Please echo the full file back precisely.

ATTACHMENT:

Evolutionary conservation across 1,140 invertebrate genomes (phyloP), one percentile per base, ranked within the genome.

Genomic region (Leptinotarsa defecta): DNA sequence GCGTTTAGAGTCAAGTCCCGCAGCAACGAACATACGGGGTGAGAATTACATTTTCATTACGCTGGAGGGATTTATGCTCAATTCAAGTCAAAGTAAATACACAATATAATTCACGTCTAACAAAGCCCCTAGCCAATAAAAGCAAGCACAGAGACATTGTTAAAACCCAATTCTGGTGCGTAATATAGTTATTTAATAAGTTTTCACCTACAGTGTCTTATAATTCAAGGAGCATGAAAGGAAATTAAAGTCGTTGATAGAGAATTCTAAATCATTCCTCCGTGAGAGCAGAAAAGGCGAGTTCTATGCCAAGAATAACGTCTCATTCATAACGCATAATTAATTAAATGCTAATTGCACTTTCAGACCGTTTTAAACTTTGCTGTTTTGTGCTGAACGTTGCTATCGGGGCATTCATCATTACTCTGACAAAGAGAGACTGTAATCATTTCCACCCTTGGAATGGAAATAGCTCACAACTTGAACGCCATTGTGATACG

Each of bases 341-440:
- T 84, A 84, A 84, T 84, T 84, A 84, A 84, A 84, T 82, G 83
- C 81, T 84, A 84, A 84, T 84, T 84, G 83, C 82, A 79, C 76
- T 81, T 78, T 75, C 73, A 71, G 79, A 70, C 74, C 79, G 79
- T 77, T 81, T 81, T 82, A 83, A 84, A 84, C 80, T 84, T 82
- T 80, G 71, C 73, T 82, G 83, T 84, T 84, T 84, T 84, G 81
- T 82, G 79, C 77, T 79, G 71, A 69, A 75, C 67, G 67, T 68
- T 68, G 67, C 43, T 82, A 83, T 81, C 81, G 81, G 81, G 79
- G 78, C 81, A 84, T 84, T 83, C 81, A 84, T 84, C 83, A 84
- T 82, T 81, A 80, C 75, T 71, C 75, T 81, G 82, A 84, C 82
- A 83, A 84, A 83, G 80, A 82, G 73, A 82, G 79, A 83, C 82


Evolutionary conservation across 1,140 invertebrate genomes (phyloP), one percentile per base, ranked within the genome.

Genomic region (Leptinotarsa defecta): DNA sequence GCGTTTAGAGTCAAGTCCCGCAGCAACGAACATACGGGGTGAGAATTACATTTTCATTACGCTGGAGGGATTTATGCTCAATTCAAGTCAAAGTAAATACACAATATAATTCACGTCTAACAAAGCCCCTAGCCAATAAAAGCAAGCACAGAGACATTGTTAAAACCCAATTCTGGTGCGTAATATAGTTATTTAATAAGTTTTCACCTACAGTGTCTTATAATTCAAGGAGCATGAAAGGAAATTAAAGTCGTTGATAGAGAATTCTAAATCATTCCTCCGTGAGAGCAGAAAAGGCGAGTTCTATGCCAAGAATAACGTCTCATTCATAACGCATAATTAATTAAATGCTAATTGCACTTTCAGACCGTTTTAAACTTTGCTGTTTTGTGCTGAACGTTGCTATCGGGGCATTCATCATTACTCTGACAAAGAGAGACTGTAATCATTTCCACCCTTGGAATGGAAATAGCTCACAACTTGAACGCCATTGTGATACG

Each of bases 341-440:
- T 84, A 84, A 84, T 84, T 84, A 84, A 84, A 84, T 82, G 83
- C 81, T 84, A 84, A 84, T 84, T 84, G 83, C 82, A 79, C 76
- T 81, T 78, T 75, C 73, A 71, G 79, A 70, C 74, C 79, G 79
- T 77, T 81, T 81, T 82, A 83, A 84, A 84, C 80, T 84, T 82
- T 80, G 71, C 73, T 82, G 83, T 84, T 84, T 84, T 84, G 81
- T 82, G 79, C 77, T 79, G 71, A 69, A 75, C 67, G 67, T 68
- T 68, G 67, C 43, T 82, A 83, T 81, C 81, G 81, G 81, G 79
- G 78, C 81, A 84, T 84, T 83, C 81, A 84, T 84, C 83, A 84
- T 82, T 81, A 80, C 75, T 71, C 75, T 81, G 82, A 84, C 82
- A 83, A 84, A 83, G 80, A 82, G 73, A 82, G 79, A 83, C 82